With the general elections drawing closer, the Narendra Modi-led Bharatiya Janata Party (BJP) government has again raked up the issue of Uniform Civil Code (UCC). As always, the civil society is divided vertically on the issue. While one section cannot stop listing its pros, the other is brandishing its cons with equal vehemence. Muslims, Christians and other minority communities feel that UCC would be yet another step in the fulfilment of the Rashtriya Swayamsevak Sangh (RSS) agenda of a Hindu Rashtra. The Adivasis, who are already in dire straits due to displacement and are in the throes of an identity crisis, feel that UCC would rob them of the distinct identity secured by the Constitution.
The 22nd Law Commission has sought suggestions from the general public on the UCC. It is true that this is just the first step in the process and enacting UCC would take a long time, yet the Adivasis, who are already apprehensive that the RSS and its affiliates are trying to obliterate their identity, have begun protesting against the Law Commission’s move. They fear that the UCC would undermine their customary laws and rights. As always, Jharkhand has taken the lead in the protest, which has now spread to other parts of the country.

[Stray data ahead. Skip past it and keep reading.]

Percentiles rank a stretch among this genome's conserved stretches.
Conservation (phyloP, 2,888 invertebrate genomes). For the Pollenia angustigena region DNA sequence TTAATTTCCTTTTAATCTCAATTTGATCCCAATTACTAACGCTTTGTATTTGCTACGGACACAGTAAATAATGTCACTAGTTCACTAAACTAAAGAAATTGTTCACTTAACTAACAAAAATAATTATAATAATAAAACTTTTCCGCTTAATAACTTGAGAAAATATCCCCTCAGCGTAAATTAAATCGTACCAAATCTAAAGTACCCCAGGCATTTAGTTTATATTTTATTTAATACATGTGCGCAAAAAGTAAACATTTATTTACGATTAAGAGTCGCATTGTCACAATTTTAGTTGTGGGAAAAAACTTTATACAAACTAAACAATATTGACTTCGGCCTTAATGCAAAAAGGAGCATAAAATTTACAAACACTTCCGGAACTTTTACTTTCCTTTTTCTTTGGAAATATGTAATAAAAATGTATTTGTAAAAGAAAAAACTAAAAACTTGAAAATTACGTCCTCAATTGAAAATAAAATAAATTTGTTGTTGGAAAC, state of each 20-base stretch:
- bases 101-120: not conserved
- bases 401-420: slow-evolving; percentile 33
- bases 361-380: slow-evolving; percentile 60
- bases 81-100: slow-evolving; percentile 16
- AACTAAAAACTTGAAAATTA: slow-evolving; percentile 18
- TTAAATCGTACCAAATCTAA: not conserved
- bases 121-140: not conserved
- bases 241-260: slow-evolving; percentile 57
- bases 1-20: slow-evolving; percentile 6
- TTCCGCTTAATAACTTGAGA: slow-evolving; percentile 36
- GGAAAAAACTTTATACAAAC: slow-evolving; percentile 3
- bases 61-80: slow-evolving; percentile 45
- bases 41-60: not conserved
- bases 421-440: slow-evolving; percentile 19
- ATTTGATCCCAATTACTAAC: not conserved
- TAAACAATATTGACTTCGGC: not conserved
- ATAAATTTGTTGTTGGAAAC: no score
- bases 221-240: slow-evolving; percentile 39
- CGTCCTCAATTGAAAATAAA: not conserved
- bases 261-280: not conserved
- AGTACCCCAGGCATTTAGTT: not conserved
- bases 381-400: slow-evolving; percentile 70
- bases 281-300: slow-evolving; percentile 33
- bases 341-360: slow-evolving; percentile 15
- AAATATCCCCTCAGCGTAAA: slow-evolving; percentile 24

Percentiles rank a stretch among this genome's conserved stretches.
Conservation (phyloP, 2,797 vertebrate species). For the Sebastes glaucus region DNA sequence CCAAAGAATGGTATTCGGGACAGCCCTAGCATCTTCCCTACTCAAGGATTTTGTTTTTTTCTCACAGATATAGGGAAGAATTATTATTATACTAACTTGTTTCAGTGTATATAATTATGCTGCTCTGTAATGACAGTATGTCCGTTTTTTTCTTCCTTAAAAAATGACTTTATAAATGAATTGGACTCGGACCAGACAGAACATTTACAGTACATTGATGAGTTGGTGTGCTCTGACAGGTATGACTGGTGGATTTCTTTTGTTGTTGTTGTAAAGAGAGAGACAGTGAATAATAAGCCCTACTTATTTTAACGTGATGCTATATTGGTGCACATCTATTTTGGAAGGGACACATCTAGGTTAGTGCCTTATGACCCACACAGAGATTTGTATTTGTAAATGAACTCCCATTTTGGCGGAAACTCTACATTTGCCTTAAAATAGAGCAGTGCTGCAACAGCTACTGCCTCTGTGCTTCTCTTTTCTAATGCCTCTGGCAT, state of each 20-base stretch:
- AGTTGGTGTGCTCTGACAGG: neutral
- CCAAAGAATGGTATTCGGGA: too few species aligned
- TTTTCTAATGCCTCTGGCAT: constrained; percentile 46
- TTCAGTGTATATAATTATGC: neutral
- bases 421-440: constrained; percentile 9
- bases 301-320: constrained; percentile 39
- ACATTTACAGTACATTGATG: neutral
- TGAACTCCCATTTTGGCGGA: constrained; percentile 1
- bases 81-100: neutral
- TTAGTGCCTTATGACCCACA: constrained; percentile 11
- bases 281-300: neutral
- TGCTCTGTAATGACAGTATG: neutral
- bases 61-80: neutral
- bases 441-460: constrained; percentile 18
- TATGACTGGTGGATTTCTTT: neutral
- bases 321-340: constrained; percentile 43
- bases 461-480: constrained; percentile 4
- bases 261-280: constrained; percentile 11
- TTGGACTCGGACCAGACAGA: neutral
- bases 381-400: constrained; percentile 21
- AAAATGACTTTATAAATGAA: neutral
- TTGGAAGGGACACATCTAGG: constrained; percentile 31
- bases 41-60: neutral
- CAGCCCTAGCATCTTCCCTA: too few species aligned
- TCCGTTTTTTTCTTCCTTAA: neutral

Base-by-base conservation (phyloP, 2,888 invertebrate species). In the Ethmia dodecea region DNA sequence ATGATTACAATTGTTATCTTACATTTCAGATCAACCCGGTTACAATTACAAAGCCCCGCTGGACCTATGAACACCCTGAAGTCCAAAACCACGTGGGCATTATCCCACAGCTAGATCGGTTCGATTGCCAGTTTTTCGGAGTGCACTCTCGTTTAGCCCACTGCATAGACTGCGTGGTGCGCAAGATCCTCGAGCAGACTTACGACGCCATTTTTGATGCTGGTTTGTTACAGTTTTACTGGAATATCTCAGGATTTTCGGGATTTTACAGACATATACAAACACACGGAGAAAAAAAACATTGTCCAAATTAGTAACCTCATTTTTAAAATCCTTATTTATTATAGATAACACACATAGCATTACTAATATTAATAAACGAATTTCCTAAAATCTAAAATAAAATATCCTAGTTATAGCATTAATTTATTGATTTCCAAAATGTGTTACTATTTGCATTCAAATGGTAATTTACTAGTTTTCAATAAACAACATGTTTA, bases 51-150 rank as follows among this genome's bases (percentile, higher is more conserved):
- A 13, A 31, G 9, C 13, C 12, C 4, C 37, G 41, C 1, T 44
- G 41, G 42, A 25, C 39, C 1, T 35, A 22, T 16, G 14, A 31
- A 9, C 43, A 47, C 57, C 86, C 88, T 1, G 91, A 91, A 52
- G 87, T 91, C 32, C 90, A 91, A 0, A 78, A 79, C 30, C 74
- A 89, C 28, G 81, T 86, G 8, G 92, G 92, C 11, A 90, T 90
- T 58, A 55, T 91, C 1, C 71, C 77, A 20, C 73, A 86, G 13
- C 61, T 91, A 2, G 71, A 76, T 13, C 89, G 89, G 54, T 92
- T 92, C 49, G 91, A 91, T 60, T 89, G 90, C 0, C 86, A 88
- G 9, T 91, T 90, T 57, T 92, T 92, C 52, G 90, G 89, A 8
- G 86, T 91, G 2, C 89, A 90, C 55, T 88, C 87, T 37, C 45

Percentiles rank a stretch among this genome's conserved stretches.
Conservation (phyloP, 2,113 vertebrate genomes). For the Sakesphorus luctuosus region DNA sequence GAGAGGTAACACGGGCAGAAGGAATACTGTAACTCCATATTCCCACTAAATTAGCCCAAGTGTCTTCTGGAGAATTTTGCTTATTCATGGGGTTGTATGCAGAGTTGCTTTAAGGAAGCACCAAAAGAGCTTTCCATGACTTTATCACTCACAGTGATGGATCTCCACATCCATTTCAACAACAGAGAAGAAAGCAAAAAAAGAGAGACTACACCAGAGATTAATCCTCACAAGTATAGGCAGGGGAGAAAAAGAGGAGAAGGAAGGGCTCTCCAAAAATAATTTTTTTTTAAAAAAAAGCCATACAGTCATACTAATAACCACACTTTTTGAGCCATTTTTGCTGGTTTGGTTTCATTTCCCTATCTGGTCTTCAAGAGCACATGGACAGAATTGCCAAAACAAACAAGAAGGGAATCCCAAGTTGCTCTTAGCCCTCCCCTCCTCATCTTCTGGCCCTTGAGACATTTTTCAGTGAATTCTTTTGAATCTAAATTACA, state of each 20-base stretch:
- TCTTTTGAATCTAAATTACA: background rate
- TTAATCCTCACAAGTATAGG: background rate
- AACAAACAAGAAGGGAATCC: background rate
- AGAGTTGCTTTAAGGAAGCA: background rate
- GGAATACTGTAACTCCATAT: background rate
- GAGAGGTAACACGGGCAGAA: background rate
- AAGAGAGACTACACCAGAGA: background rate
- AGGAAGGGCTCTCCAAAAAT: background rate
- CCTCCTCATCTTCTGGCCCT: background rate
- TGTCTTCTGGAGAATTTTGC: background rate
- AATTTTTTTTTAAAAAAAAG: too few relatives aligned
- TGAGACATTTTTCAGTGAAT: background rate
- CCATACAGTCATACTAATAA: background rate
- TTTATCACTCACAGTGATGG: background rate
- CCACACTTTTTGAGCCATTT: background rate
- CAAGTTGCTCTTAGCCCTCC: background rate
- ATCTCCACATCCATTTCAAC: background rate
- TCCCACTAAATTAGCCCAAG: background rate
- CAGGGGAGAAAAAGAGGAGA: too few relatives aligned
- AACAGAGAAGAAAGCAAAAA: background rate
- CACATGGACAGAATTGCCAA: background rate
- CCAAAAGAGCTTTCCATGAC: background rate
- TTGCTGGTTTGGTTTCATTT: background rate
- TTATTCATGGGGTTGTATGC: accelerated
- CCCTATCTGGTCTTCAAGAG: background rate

Prior to the Law Commission’s move, BJP Rajya Sabha member Kirori Lal Meena, on 9 December 2022, had moved a Private Member’s Bill in the Upper House, seeking enactment and enforcement of UCC. He didn’t stop at that. He also raised the issue of “delisting”, meaning that the Adivasis who have embraced Christianity should not be entitled to the reservation quota for the STs as conversion has stripped them of their culture, tradition and faith.
UCC threat to Adivasi-ism
The twin issues of UCC and “delisting” have always been dear to the RSS. And it would not be wrong to presume that these are a ruse, crafted by the Sangh Parivar, to destroy Adivasi culture, customs and traditions, and to take away their right to self-governance. Will Adivasis survive if their culture, customs, traditions and their right to self-governance are wiped out? They ask. Article 342 (1) and (2) empower the central government to add or remove any community from the Scheduled Tribes (STs). Once UCC comes into force, what would be the basis for exercising this right? How would the Adivasis get the special rights they are entitled to?
On 25 June 2023, representatives of different Adivasi organizations came together at Jharkhand’s capital Ranchi under the banner of the Adivasi Samanvay Samiti (ASS) to deliberate on the issue of UCC. The meeting unanimously decided to petition the Law Commission with the demand that the initiative on UCC be withdrawn. They also decided to launch an agitation on the issue. The Adivasi organizations believe that the RSS and its affiliates want to scrap the recognition given to the customary law and statutes such as Chota Nagpur Tenancy (CNT) Act, Santhal Pargana Tenancy (SPT) Act, PESA Act, the Fifth Schedule of the Constitution and the Adivasi laws pertaining to marriage and divorce.